Thicker than water. A normal carotid artery shows swirling flow patterns where it bifurcates. Wall shear stress (left image) and mechanical stress (right image) distributions show high-risk regions where shear stress is low and mechanical stress high.

How the Blood Flows

It was bloody complicated, but scientists at Imperial College in London have come up with the most detailed computer model yet of how blood courses through human arteries. The model, which has been submitted for publication, may help scientists gain new insights into the interaction of factors that influence the body's cardiovascular plumbing, from the pulsing of blood to the curves, branches, and flexibility of arteries.

Researchers fed images of blood flow and blood vessel architecture into a computer model that combines a computational fluid dynamics program and a solid mechanics program, says engineer Xu Yun. The result is a detailed image of how blood flow varies in three dimensions as the heart beats. Scientists already knew that, just as with pipes, pressures are greater at blood vessel junctures. But the researchers were able to separate shear stress--which works on the cells lining vessel walls--from mechanical stress--the distending effect of blood pressure on vessels. A new finding, Xu says, is that some curved or branching stretches of an artery are simultaneously exposed to low shear and high mechanical stress--and that is where the blockages that cause heart disease seem to develop.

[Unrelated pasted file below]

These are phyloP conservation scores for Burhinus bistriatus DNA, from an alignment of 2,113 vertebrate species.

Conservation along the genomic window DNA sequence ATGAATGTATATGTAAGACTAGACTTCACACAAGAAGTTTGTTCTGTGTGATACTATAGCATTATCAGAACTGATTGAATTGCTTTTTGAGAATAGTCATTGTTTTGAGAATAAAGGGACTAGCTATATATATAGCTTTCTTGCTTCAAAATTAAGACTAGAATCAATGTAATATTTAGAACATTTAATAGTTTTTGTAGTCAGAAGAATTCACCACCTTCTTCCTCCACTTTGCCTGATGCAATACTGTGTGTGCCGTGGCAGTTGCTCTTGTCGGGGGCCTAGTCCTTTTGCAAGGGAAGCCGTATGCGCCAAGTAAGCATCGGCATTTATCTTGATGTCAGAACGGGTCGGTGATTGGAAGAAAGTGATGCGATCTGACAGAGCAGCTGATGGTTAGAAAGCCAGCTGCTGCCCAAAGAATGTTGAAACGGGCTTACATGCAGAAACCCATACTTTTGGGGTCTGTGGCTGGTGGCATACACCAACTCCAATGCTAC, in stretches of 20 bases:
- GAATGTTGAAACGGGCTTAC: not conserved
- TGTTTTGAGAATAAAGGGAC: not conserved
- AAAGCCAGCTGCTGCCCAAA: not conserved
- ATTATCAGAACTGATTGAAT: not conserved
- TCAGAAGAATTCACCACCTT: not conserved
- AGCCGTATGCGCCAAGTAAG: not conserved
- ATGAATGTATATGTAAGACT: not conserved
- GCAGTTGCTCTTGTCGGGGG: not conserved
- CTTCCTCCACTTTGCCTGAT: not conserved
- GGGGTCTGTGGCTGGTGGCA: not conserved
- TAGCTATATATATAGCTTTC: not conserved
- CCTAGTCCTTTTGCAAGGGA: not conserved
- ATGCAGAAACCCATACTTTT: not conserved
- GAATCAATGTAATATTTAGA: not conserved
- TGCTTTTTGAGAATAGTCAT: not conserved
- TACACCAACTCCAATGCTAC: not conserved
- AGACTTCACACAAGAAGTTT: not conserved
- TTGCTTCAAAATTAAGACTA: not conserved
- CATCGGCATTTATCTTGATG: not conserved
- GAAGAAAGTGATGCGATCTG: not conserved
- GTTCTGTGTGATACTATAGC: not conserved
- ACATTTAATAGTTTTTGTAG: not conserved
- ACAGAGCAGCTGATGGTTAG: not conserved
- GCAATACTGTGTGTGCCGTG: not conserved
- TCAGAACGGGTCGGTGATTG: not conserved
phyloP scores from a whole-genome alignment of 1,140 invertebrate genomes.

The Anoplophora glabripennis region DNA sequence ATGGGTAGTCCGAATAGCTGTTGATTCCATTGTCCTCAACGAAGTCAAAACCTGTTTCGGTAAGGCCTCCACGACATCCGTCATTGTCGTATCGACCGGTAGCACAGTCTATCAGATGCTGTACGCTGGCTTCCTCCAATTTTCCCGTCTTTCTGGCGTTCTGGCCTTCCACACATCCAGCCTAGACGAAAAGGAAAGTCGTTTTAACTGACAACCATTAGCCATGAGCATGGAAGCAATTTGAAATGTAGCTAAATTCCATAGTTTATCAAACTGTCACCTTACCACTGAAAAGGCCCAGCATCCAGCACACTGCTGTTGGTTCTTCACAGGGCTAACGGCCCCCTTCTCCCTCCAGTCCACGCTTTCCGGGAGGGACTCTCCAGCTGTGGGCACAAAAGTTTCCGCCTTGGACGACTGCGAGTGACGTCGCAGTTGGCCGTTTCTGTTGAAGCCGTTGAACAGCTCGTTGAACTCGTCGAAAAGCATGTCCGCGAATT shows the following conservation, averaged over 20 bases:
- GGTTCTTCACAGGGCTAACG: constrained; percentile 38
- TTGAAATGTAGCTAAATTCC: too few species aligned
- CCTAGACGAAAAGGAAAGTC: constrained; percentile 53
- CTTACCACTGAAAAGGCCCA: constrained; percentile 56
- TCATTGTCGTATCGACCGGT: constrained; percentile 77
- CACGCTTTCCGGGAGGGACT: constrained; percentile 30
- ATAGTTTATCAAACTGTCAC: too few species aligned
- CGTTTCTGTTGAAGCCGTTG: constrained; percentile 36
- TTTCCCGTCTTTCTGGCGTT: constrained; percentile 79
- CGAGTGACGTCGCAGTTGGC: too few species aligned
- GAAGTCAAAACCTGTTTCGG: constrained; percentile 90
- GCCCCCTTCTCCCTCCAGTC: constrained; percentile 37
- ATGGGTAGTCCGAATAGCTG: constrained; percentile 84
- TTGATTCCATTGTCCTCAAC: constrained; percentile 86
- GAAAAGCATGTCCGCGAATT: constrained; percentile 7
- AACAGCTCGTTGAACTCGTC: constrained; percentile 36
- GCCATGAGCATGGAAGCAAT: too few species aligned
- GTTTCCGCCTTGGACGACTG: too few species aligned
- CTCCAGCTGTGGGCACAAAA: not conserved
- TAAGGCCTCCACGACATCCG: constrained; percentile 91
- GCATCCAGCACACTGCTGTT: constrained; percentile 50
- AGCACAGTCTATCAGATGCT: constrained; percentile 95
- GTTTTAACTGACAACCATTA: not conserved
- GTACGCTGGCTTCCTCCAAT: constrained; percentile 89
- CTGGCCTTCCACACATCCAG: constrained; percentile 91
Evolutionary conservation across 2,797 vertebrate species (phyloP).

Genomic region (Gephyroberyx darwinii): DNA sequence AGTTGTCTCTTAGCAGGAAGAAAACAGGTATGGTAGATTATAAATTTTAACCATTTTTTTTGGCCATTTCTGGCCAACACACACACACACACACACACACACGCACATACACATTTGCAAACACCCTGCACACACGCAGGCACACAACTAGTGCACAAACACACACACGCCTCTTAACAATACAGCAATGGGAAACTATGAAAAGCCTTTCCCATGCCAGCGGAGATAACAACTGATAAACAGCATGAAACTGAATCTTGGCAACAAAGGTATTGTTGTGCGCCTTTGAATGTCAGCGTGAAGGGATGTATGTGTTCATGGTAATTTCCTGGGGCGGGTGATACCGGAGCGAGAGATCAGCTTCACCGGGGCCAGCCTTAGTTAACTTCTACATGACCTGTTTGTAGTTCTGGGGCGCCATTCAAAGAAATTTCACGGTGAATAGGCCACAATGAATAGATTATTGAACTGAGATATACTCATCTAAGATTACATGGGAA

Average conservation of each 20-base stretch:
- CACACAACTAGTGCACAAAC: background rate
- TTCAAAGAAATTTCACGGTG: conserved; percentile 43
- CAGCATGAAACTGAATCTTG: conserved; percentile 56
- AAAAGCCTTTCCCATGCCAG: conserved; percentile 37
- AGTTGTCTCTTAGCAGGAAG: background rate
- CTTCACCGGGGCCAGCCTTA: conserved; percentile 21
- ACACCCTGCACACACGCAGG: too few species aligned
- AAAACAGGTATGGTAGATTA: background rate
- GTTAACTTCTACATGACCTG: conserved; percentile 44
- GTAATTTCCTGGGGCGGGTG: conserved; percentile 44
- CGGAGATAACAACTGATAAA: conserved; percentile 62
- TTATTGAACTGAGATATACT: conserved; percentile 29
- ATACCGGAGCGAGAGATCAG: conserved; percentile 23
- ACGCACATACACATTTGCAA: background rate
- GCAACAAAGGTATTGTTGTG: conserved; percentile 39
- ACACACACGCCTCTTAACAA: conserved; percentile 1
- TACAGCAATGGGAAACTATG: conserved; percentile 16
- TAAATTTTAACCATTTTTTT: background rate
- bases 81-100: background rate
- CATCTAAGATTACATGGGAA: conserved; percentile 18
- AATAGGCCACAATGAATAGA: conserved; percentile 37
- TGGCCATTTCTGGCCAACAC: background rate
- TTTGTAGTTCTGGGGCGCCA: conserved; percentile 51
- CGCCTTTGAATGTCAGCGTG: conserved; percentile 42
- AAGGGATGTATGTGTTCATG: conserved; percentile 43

The images ultimately may help clinicians make predictions about individual patients, Xu says. "Does the geometry of a particular vessel predispose someone to arterial disease, for example? We will be able to quantify the areas where in the past people have been able only to debate and theorize."

Related site

Xu Yun's home page

Posted in Health